As images or videos of people eating bats or other exotic animals soon also spread to Twitter and other non-Chinese social media, some English-language media labeled them as “xenophobic” or “racist” – ignoring the fact that the anti-wild game storm actually started in the Chinese online media environment.

Online information leaflet spread by People’s Daily, “Resisting the Consumption of Wild Game Starts with Ourselves”

State media outlets such as People’s Daily, for example, played a role in the online dissemination of information against the eating of wild game and actually hosted some of these hashtag pages on Weibo.

The main argument behind the backlash is that those eating (unsafe, illegal) exotic and/or wild animals could risk their own health and that of their community and that what you eat is also your responsibility in keeping others safe.

A news story of a man hunting wild animals for consumption made its rounds on Weibo this week.

The backlash against the eating of wild game and online anger against people hunting or illegally buying wild animals for consumption is still ongoing, with some directing their anger against Wuhan people in specific.

This has also triggered discussions on Weibo about discrimination – not against Chinese people in general, but against Chinese netizens discriminating against Wuhan people or even against people from the Hubei province.

 

TREND #2:

Fake News and Censorship

Chinese social media platforms such as Weibo are tightly controlled online environments. When certain sensitive topics pop up, such as the anniversary of the Tiananmen protests, the Hong Kong demonstrations in their early phases, or big political events, virtually all related posts and news sharing will sometimes be removed by online censors.

In the wake of the coronavirus outbreak, this was not necessarily the case. From the start, there was a lot of reporting, sharing, and discussion of the virus online.

However, there certainly has been ongoing censorship of the topic. This was mainly done in the case of netizens reposting videos of chaotic situations in streets or at hospitals, but also in the case of ‘fake news’ posts (mostly called “starting rumors”).

Posts that could potentially trigger unrest or panic also were censored. One hashtag that made its rounds around January 22 was “Escaping Wuhan” (#逃离武汉#), with people trying to leave Wuhan before the city would go on lockdown. That hashtag page was soon completely removed from Weibo.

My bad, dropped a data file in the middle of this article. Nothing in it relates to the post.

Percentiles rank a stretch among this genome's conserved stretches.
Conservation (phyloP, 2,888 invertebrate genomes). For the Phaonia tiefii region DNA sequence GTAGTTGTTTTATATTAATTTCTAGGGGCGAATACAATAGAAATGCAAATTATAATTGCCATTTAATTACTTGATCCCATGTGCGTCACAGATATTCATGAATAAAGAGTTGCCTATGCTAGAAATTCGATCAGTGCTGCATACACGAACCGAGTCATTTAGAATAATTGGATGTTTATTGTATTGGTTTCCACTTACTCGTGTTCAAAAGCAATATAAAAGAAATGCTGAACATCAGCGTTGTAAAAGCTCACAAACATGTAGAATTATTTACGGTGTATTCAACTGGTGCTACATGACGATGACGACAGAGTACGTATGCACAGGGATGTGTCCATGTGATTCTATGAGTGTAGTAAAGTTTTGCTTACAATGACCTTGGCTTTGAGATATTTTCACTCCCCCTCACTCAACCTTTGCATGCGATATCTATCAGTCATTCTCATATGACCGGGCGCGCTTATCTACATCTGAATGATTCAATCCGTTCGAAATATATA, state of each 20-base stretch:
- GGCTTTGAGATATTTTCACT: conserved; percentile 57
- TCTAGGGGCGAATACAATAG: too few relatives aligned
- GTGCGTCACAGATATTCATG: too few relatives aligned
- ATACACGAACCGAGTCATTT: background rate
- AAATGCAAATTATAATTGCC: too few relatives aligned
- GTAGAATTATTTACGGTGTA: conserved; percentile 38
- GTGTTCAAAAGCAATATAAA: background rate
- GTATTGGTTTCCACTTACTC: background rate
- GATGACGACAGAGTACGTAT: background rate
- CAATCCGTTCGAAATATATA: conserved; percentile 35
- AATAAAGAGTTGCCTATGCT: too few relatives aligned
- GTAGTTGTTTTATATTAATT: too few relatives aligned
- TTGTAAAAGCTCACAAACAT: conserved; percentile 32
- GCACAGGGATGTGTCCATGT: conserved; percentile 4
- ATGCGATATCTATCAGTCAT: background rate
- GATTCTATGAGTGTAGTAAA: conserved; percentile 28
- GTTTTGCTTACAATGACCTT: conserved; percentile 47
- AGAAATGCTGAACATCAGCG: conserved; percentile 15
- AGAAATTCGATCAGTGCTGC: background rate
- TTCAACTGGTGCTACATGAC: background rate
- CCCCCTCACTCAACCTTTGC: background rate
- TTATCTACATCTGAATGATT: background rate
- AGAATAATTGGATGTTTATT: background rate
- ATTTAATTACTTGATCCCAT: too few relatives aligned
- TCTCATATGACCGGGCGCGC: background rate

The comments sections of some posts reporting on controversial or sensitive news were also completely turned off (such as this report addressing local authorities in Wuhan allegedly taking donated face masks).

One Weibo user (@魔女小稀), an alleged nurse, posted a video of people in a hospital hallway on January 24th, claiming that “three [dead] bodies” had been lying in a Wuhan hospital for the entire afternoon covered in white sheets without being removed.

The post and the Weibo user were completely removed from the platform on January 25. By that time, however, the video and allegations were already picked up and reposted internationally.

According to Sina News, the post had been completely false; there were no bodies lying around this Wuhan hospital. If there were people covered in white sheets, it was merely people sleeping in the hallway after waiting for a long time.

This is but one of many examples of ‘fake news’ floating around Chinese social media over the past two weeks, with images and videos being placed in a misleading context, people claiming that patient or deceased numbers were much higher than those reported by the official media, and some even bringing up conspiracy theories about the source of the coronavirus (e.g. that the Americans started it, that it leaked from a biolab in Wuhan, etc).

The problem in this issue is, of course, when do we call it ‘fake news’ and when do we call it ‘censorship’? Amid the chaos and uncertainty of the coronavirus outbreak, it is not always easy to separate the two.

This is also a contributing factor in the general distrust in official media reports that clearly surfaced on Weibo over the past weeks. “I don’t believe it,” is a sentence popping up everywhere on social media.

Spreading online “rumors” is a crime under China’s Criminal Law and is punishable by up to seven years in prison. Although some foreign media outlets, such as this one, make it seem as though it is illegal to share fake news about the coronavirus in particular, it is actually illegal in China to share fake news in general.

 

TREND #3:

Virus Vigilantism

Another trend we noticed on social media during the wake of the coronavirus outbreak is not just a distrust in official media and authorities, but also distrust in fellow citizens.

One clear example that blew up on Weibo is that of a young woman from Wuhan who posted about her traveling to France – and enjoying nice food – despite suffering from a fever and cough. Because she took fever reducers, she claimed to have passed airport temperature monitors without issue.

The post sparked great anger among Chinese netizens and triggered the so-called ‘human flesh search engine,’ with people digging into her personal details.

The incident even led to the Chinese embassy in France investigating the matter. The woman turned out not to have been infected with the virus.